—Candice Millard, New York Times bestselling author of Hero of the Empire
“Plumbing the depths of the lost colony at Roanoke, the most enduring riddle of American history, reveals more about who we are today than the actual fate of the doomed expedition of 1587. Andrew Lawler's exhaustively researched and amusing narrative asks the question, ‘What is history?’ He deftly shows that the drama of burrowing down rabbit holes and chasing false leads is not simply entertaining, but deeply informative about our past."
—Rinker Buck, New York Times bestselling author of The Oregon Trail and Flight of Passage
“The Secret Token dives deep into the mysteries of the Lost Colony, chasing clues across ages, isles, oceans and archives and yielding a beguiling narrative of America’s first English colony. This seminal tale of loss and longing helps explain who we are today.”
—Dean King, New York Times bestselling author of Skeletons on the Zahara and The Feud
“A fascinating account of one of our country's great historical mysteries. Fast-paced and wonderfully written, with plenty of surprising turns along the way, The Secret Token is a delight.”
—Nathaniel Philbrick, New York Times bestselling author of Valiant Ambition
Early settlers vanish, spawning centuries of speculation.In 1587, more than 100 men, women, and children landed on Roanoke Island to become the first English settlers in the New World. In 1590, when the group's leader returned from England with supplies, the settlement had disappeared, never to be found again. Lawler (Why Did the Chicken Cross the World?: The Epic Saga of the Bird that Powers Civilization, 2014, etc.), a contributing writer for Science and contributing editor for Archaeology, clearly has been infected with the "Lost Colony syndrome…an urgent and overwhelming need to resolve the question of what happened to the colonists." He creates a vivid picture of the roiling, politically contentious, economically stressed Elizabethan world from which they sailed and a thorough—sometimes needlessly so—recounting of historical, archaeological, and weird theories to explain the disappearance. Besides visiting numerous archaeological digs, historical archives, and libraries in America, Portugal, and Britain and interviewing scores of experts, the author doggedly traces down frauds and hoaxes, no matter how improbable. The Zombie Research Society, he reports, warns of "something sinister still in the ground on Roanoke Island, waiting to be released into a modern population that is more advanced, more connected, but just as unprepared as ever." Something sinister certainly emerged in the settlers' relationship with Native Americans. At first, they "traded peacefully," learned each other's languages, and "formed mutually advantageous alliances." But the English spread deadly disease among tribes with no immunities to Old-World pathogens, decimating communities, and although some leaders tried to treat Native Americans with gentleness, others lashed out against those they considered depraved savages. Native Americans responded with ruthless violence. Massacre is one theory of the settlers' fate; another, equally possible, is assimilation. Most historians believe that the colonists, "if they survived, merged with indigenous society," miscegenation that some found unpalatable. An 18th-century traveler, for example, "recoiled" from the idea that "white women found Indian husbands."In this enjoyable historical adventure, an unsolved mystery reveals violent political and economic rivalries and dire personal struggles.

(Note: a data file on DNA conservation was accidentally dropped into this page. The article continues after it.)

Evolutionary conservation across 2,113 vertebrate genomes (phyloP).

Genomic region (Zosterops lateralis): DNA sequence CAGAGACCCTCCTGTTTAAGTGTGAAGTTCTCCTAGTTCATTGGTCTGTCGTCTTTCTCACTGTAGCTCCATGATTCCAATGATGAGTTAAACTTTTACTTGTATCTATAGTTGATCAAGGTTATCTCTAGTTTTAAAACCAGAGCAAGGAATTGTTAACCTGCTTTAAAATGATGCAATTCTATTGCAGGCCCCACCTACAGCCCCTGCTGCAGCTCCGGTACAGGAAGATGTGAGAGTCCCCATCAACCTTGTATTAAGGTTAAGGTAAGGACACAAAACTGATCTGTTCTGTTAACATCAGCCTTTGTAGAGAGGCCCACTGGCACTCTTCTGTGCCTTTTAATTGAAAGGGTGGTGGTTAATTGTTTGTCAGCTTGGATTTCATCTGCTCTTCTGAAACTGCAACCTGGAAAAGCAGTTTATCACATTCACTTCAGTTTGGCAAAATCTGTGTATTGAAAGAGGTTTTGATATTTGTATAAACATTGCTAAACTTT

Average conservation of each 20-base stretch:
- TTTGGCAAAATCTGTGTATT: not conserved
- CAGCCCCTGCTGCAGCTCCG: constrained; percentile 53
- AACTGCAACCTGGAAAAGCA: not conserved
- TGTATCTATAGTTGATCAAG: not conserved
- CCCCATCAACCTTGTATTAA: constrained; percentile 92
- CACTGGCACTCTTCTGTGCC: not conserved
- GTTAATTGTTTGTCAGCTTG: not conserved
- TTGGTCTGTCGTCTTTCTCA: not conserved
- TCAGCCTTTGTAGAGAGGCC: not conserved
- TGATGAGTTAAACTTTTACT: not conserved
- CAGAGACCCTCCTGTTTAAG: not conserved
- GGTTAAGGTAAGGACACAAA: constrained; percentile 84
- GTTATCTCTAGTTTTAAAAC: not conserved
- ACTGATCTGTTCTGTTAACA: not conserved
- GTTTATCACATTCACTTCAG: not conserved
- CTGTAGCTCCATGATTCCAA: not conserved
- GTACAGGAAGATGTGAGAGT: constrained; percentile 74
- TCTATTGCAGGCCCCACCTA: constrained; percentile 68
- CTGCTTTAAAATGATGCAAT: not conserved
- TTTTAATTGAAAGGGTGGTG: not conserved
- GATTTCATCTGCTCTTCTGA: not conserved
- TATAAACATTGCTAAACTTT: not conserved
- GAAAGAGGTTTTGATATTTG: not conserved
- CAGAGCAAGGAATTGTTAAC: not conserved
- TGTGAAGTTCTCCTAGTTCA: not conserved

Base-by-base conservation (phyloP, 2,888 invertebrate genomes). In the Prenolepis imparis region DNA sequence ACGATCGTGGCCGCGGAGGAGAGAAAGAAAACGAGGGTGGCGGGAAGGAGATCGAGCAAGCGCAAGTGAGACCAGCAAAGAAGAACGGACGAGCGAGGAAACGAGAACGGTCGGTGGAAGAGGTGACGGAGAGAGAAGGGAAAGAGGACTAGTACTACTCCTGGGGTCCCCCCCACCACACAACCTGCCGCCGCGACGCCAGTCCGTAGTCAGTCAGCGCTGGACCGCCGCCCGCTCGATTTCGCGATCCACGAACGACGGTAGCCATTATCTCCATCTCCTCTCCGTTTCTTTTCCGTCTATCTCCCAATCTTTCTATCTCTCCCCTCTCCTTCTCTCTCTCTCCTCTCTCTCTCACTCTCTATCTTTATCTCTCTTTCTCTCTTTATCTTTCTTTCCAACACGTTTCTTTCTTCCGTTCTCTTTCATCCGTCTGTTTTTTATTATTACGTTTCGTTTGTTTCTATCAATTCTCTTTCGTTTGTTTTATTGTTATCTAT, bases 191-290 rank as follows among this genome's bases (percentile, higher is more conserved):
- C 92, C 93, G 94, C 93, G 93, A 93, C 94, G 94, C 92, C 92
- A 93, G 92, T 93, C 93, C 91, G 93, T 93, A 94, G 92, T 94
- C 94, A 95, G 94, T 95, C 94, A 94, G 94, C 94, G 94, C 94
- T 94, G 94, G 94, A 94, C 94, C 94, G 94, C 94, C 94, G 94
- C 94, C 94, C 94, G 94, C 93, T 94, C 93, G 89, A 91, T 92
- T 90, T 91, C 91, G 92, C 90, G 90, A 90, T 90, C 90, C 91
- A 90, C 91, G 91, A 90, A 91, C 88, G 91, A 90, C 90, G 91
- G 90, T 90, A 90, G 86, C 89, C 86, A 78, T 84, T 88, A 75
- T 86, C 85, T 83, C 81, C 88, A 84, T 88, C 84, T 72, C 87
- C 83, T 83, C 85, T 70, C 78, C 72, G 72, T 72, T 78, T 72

The colony of Roanoke, on the banks of modern-day North Carolina, was formed under Sir Walter Raleigh in 1587. Three years later, a rescue mission discovered that the settlement had vanished. Since the disappearance of these 115 English colonists, Roanoke has befuddled archaeologists, induced folklore, and galvanized conspiracy theories. Lawler (Why Did the Chicken Cross the Road?) presents an armchair travelog, historiographical review, and cultural assessment that begins with descriptions of the colony's settlement, archaeological fights for survival, and interactions with the Native Americans. From there, Lawler uses both British and American archives to decode maps and learn as much as possible from scant archaeological evidence of the colony's existence. The final parts of the book analyze the cultural significance of the lost community within a broader historical context, focusing on immigration and the dangers of nativism. VERDICT Lawler compels readers to examine the past in a different light. Accessible and inquisitive, this book is not just for archaeology enthusiasts but for any public or academic library where American history is appreciated.—Keith Klang, Port Washington P.L., NY